So, what do I want you to do?  I want you to be aware and to advocate.

Do you have a family member in public school, or a neighbor?   Do you know a principal, a superintendent, a school board member, a county commissioner, or maybe a state legislator?  Ask them if there is such a person in each of our public high schools, and if not, why not?  I want you to use your clout!! For the economic and cultural future of us all, especially in this day and time of rapidly changing job skills, we need to educate all of our children.  And, I believe with all my heart that an investment in quality education and a good job are a lot less expensive and lot more satisfying than any of the alternatives.

Rotary Minute – BC Dash – September 26, 2016

bc-dash-minuteIn his own words, BC Dash’s Rotary Minute.

Born in Rudyard Kipling’s Indian jungle, I grew up studying English literature, Philosophy and Economics, then obtained a Master’s degree in management of international business from CEI, University of Geneva, Switzerland (now IMD International, Lausanne).

I worked for ALCAN of Canada in India for 15 years and was Marketing Manager for packaging products for food, tea and pharmaceuticals.

I moved to the USA and was Administrator for Management of all the State Mental Health facilities in the greater Chicago area. Then at University of Illinois at Chicago, as Assistant Vice Chancellor, I had fiscal oversight of fifteen multidisciplinary research centers supporting programs in collaboration with industry.

I founded RAM International Inc,, a consulting house, to explore opportunities in globalization of industry and am currently promoting joint ventures in alternative energy and environmental technologies.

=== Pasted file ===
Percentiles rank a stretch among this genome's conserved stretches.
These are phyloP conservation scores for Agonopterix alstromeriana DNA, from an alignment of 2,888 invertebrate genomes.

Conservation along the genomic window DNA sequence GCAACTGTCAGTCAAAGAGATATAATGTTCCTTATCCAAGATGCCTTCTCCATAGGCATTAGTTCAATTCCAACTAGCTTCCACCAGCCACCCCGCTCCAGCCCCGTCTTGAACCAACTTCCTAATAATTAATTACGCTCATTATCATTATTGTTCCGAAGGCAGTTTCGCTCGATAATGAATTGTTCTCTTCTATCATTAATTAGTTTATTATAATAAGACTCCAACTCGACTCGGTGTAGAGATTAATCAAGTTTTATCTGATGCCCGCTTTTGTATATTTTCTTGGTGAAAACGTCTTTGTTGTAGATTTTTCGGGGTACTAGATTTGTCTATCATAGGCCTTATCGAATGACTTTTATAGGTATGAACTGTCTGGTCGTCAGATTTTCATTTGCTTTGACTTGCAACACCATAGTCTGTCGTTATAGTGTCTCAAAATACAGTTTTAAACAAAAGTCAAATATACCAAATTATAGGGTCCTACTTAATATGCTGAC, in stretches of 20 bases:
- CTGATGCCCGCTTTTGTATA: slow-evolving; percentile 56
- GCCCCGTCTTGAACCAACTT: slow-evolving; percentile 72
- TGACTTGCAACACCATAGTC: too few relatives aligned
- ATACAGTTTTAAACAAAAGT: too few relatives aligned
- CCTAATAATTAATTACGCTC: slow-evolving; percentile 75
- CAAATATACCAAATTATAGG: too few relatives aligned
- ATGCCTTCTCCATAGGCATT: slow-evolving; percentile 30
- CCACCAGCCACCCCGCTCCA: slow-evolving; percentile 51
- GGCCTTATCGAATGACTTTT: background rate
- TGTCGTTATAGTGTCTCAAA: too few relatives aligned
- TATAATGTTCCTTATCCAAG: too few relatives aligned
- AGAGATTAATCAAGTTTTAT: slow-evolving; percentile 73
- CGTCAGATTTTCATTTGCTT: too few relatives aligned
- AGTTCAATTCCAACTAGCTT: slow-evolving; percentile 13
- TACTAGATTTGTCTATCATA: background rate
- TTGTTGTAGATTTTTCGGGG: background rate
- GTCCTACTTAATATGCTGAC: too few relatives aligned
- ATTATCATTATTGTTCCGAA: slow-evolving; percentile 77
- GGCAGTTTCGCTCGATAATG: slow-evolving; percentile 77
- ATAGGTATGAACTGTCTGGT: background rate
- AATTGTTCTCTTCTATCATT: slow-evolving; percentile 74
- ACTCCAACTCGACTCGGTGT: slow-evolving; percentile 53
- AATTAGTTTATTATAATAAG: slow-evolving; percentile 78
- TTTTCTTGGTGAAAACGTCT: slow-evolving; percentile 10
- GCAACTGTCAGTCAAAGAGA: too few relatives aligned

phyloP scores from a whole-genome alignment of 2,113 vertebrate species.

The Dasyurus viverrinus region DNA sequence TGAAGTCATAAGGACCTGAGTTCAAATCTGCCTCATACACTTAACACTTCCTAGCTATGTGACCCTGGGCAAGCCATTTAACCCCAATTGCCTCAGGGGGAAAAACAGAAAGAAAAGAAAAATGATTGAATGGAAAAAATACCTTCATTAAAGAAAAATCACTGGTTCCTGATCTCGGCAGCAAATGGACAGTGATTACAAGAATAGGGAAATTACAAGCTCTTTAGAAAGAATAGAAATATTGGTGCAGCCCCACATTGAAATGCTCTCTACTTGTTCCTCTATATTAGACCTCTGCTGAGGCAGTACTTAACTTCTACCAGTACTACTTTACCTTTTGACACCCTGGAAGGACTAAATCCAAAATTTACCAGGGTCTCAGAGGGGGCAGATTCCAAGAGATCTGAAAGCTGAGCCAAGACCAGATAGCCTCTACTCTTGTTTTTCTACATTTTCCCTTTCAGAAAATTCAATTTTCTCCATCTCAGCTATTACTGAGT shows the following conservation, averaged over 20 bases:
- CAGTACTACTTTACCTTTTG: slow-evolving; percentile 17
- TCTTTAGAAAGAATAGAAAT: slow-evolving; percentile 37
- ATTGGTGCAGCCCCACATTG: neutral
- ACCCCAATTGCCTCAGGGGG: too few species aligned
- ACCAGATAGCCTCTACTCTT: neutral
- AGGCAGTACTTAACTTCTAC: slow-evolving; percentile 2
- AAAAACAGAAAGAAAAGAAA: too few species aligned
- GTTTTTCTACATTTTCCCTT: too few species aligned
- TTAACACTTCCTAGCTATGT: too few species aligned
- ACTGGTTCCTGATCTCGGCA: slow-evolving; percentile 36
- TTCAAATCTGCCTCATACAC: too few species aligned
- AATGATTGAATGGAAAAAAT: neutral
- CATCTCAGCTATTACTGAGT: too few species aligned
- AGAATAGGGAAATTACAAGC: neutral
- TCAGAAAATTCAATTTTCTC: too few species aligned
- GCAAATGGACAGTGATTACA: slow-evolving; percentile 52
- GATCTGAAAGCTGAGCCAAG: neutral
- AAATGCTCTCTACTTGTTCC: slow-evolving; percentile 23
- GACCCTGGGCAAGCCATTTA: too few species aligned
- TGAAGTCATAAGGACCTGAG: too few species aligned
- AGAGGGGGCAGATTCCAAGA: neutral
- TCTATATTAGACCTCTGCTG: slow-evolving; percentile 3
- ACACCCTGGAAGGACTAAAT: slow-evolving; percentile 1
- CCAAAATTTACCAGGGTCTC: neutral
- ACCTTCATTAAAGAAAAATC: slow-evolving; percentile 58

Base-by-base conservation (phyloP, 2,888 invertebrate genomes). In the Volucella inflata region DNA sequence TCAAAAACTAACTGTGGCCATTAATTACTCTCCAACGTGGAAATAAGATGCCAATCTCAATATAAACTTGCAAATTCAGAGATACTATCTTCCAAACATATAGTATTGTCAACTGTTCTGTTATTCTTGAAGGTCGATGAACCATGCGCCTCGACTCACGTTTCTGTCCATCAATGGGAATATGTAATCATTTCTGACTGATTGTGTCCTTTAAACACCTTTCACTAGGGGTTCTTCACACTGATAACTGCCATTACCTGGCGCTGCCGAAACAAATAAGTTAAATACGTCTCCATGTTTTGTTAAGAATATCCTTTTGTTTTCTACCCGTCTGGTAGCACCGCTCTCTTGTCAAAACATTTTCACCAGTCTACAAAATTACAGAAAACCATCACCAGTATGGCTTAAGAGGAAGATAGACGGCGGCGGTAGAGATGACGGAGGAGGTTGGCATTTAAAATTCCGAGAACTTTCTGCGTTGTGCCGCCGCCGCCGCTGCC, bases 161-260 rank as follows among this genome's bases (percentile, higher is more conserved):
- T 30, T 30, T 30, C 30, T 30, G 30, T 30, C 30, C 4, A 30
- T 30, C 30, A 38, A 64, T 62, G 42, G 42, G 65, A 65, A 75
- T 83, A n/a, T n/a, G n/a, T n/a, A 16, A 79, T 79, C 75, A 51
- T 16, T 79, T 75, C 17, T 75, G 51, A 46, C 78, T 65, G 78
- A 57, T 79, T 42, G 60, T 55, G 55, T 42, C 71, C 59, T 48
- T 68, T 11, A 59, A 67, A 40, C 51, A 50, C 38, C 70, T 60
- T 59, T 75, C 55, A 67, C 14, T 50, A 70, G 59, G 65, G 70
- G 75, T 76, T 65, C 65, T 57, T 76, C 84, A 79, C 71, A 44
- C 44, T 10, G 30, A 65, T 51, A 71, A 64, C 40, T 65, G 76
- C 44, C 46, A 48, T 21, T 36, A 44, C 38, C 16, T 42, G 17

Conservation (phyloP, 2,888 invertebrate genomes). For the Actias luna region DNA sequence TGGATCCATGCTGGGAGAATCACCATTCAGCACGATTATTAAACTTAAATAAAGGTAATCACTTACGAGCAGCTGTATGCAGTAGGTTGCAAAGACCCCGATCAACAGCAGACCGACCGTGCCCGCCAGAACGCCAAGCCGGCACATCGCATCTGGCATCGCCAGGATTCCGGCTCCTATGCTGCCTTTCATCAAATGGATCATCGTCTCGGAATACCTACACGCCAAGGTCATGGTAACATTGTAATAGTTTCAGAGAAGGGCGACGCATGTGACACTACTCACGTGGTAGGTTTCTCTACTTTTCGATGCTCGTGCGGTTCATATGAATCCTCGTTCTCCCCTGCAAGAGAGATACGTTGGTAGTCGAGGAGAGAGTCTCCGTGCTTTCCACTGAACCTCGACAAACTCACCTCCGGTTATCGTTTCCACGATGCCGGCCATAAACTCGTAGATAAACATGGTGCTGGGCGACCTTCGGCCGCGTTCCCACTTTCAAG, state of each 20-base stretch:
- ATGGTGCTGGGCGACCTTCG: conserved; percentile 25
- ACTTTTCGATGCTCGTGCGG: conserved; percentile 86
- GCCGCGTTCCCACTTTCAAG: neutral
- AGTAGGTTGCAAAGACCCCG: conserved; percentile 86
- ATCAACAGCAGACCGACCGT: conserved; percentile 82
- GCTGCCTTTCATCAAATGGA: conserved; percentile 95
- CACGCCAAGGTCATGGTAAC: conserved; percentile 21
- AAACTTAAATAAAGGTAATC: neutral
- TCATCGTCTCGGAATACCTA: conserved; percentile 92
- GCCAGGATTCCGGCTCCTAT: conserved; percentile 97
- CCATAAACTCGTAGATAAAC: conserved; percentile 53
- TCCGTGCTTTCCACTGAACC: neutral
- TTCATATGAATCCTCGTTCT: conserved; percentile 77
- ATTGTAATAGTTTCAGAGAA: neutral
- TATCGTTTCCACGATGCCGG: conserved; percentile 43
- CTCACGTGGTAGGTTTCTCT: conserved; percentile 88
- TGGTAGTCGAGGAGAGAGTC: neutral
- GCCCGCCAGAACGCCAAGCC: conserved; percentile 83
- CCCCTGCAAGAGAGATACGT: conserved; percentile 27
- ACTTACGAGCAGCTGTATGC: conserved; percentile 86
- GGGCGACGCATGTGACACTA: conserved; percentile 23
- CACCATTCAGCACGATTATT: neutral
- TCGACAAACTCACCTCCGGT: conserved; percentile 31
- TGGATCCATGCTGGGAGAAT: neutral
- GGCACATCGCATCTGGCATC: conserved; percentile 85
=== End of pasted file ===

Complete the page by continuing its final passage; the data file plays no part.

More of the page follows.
I have been involved in Rotary for over 20 years and settled in Durham for 12.

Rotary’s humanitarian projects, local and global, have been primary areas of my attention.

Our daughter and her husband live in Phoenix, AZ; our son teaches at Duke University Medical Center and has 2 children, a boy and a girl.

Harvey Sellner Minute – September 19, 2016

harveyFollowing is Harvey Sellner’s Invocation from Mother Theresa and is Rotary Minute. 

“People are often unreasonable, irrational, and self-centered.
Forgive them anyway.
If you are kind, people may accuse you of selfish, ulterior motives.
Be kind anyway.
If you are successful, you will win some unfaithful friends and some genuine enemies.
Succeed anyway.
If you are honest and sincere people may deceive you.
Be honest and sincere anyway.
What you spend years creating, others could destroy overnight.
Create anyway.
If you find serenity and happiness, some may be jealous.
Be happy anyway.
The good you do today, will often be forgotten.
Do good anyway.
Give the best you have, and it will never be enough.
Give your best anyway.
You see, in the final analysis, it is between you and God.
It was never between you and them anyway.”
Mother (St.) Theresa
When I did the Rotary Minute last time I talked about my former career as an aerospace engineer doing systems work and in R&D, where I got to be a part of an era of space exploration that will probably never be duplicated. I also talked about starting a non-profit devoted to providing safe drinking water and was a part of getting Rotary involved in the immense problem.
5 years ago a friend and ag professor introduced me to the concept of sustainable agriculture, and I realized there were just a few people working on this at the fringes in development, yet this technique is so powerful that it should be the long-term goal to ease the world’s hunger problem, particularly in Africa and Asia where 80% of the food is grown by smallholders.